Today started VERY early with everyone meeting at 6am in the lobby to get taxis to the ferry. The Cenotes are a highlight of the trip and well worth the effort involved in getting there (although not sure at 6am everyone was thinking that!). No, sharks, turtles or rays today, just rock architecture and ambience in the caves and their crystal clear fresh water to make up for it, although there were a couple of small fish around.
Today, was a significant birthday for me and there is no better way to celebrate then with a dive or two except having my lovely and very supportive husband with me would have topped the day off nicely.
Once we had been given a tour of the dive site and introduced to our instructors it was time to kit up. Some of the group seemed very apprehensive but had soon been reassured by their instructors and were looking forward to the experience. The caverns ran into the hillside from an open pool, for quite some way and had no clear way to the surface other than forwards or back the way we had come. Safety checks complete and 3-4 of us to one instructor, we set off with only torches lighting the way. It was similar to diving at night but without any obvious signs of life. It was very atmospheric, the lights of the other divers adding to the feeling of adventure.
With the first dive over several people opted to have a go at the zip lines instead of doing a second dive, which they enjoyed. The non divers explored the cave opening and seemed to enjoy diving down whilst the divers passed close by under them or spotting small turtles. The second dive was even better than the first with a few tighter squeezes and small passages to go through. I think everyone enjoyed the experience and it will certainly give them something to talk about when they get home
Heading back to Cozumel, a band on the ferry (strange but true) played a Mexican version of happy birthday - very random and embarrassing and under pressure I share the video.
So, thats the diving phase of the trip now completed.
Sight seeing, shopping and sunbathing are the order of the day for the last day for most, although a small group are off to explore Chichen Itza
Another great day of drift diving had today, two dives this morning and a night dive tonight.
Turtles, seen on ever dive, even the night dive (they were just sleeping on that one).. This is really spoiling everyone. They are very special though particularly when the current knocks them off the reef and they end up barrel rolling to get the right way up, so they can effortlessly swim away.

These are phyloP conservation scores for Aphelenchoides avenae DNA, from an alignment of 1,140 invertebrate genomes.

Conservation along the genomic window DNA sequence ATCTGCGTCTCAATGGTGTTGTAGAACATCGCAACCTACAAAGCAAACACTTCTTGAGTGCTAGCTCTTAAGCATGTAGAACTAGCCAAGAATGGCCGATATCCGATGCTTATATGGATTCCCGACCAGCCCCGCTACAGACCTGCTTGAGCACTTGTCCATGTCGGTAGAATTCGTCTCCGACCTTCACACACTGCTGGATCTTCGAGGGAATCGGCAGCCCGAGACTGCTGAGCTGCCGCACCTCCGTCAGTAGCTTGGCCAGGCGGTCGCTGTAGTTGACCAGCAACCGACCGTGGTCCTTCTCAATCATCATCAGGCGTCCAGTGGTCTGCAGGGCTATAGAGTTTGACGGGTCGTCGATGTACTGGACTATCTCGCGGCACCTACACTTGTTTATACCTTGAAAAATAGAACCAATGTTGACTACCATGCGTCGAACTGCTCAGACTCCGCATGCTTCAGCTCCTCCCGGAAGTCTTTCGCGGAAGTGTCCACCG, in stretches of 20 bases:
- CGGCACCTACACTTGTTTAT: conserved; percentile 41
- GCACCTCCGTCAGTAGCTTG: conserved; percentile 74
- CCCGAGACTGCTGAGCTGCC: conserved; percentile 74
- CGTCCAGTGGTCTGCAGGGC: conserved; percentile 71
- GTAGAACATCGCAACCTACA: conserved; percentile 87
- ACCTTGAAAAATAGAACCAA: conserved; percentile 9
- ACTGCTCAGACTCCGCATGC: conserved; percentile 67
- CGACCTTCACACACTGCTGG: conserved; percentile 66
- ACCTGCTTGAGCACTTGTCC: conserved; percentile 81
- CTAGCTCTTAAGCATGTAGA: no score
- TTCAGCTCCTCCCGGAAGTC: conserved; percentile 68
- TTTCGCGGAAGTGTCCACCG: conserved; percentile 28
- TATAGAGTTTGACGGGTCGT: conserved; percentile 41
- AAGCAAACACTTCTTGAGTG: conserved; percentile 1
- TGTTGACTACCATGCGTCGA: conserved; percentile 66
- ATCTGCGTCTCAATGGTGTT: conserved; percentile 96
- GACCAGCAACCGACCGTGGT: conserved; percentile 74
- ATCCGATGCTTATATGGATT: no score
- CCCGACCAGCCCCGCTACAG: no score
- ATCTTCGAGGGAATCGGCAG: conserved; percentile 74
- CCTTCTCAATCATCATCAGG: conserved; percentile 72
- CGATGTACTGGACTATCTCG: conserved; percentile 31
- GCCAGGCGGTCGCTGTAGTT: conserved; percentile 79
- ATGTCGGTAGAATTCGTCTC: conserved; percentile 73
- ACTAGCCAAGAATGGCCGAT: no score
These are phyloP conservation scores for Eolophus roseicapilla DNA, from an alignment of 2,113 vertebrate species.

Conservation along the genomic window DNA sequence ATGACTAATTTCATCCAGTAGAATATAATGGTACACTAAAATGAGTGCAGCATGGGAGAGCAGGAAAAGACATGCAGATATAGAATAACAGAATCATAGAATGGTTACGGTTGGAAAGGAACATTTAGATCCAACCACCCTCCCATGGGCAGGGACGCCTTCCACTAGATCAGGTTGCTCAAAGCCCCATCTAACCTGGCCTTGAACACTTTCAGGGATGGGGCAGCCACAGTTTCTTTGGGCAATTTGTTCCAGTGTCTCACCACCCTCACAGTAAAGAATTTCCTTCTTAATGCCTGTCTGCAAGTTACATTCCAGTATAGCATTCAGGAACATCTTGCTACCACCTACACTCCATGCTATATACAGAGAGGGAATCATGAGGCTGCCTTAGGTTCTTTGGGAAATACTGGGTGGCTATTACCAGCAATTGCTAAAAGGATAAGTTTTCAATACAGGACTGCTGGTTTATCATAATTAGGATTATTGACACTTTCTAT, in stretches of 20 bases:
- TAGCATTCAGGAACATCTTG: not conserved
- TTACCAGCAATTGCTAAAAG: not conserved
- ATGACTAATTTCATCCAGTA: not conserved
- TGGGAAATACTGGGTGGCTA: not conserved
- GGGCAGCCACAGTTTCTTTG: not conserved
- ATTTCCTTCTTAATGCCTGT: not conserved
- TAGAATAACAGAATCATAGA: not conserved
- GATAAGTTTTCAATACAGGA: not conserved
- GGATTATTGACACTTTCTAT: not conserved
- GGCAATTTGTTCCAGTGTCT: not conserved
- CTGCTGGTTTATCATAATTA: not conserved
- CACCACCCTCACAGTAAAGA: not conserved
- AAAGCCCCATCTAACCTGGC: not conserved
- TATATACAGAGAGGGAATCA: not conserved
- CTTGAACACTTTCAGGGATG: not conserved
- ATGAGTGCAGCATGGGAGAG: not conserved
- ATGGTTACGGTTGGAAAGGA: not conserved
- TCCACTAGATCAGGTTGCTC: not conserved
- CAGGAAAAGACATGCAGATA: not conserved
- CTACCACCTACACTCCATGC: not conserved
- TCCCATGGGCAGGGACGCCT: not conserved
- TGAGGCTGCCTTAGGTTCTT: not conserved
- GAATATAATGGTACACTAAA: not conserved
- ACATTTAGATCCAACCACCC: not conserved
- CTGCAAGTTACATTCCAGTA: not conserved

Another nurse shark sighting, resting and swimming out in the open,along with moray eels hidden in crevices as they do, although one big one did decide to go for an open air swim. Then there was a crevice full of some really big lobsters, they really know they in a no take zone.....
On the first dive we still had "floppy SMB syndrome", but the second dive it was done to perfection.. So that's the dSMb speciality completed..
The night dive was experienced by a few of the group for the very first time by some newly qualified this week to those with a few more dives under their belt. From turtles, baby sharks to parrot fish and much more and let's not forget the octopus..
So, tomorrow we are off to the cenotes, to what is the last official day of diving
A three dive day for those that wanted, two early morning dives and one afternoon. First dive lots going on, with our last open water diver completing their final qualifying dive,and a number of last years Junior Adventure divers taking the opportunity to complete their deep adventure dive, in preparation for their Advanced Ooen Water certification with some of this weeks recently qualified divers.
On the same dives, saw baby Moray Eel, Turtle (seems to be one on every dive... Is it the same one?)...and it was a serious drift dive....
The second dive, another drift, but a great site... Lots to see, some great swim throughs, a turtle! And a sleeping shark, all tucked away under a crevice until two groups of divers stuck their noses and cameras in its face...
A very annoyed moray eel in one of the entrances of a swim through also getting more and more snappy the more that people went through.
Dive three, shoals of various fish and more swim throughs...oh and a very limp sausage. James you will have to have another go at that!!
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Registered address: 8 Horn Close, Oakham, Rutland LE15 6FE